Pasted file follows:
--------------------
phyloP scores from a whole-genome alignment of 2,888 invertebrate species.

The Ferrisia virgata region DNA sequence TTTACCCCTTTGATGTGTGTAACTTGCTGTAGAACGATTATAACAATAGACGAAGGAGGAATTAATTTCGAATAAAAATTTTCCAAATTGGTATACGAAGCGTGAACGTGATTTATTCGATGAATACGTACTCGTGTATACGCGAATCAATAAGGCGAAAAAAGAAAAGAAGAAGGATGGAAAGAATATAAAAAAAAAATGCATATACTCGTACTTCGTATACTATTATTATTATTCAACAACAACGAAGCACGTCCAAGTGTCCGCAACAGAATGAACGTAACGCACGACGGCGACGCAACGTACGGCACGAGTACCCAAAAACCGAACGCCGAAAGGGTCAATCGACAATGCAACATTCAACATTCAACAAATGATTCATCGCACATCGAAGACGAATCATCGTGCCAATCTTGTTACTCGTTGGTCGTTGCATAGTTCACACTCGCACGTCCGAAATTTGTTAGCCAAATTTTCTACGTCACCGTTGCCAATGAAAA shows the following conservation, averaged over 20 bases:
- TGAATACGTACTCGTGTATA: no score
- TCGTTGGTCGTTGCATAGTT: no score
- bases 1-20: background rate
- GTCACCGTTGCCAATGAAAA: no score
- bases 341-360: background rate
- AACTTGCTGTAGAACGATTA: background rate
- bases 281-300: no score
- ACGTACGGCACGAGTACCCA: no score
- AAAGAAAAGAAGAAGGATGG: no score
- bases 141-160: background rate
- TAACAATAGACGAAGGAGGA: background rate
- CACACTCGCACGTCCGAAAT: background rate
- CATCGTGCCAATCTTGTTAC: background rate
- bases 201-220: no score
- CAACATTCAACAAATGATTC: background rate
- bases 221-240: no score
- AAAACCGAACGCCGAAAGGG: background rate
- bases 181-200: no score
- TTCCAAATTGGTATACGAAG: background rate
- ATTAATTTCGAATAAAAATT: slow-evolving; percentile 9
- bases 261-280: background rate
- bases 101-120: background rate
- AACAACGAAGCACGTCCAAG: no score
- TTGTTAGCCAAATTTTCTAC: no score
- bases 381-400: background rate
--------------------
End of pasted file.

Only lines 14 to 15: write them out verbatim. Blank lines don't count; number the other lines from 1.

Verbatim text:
- CACACTCGCACGTCCGAAAT: background rate
- CATCGTGCCAATCTTGTTAC: background rate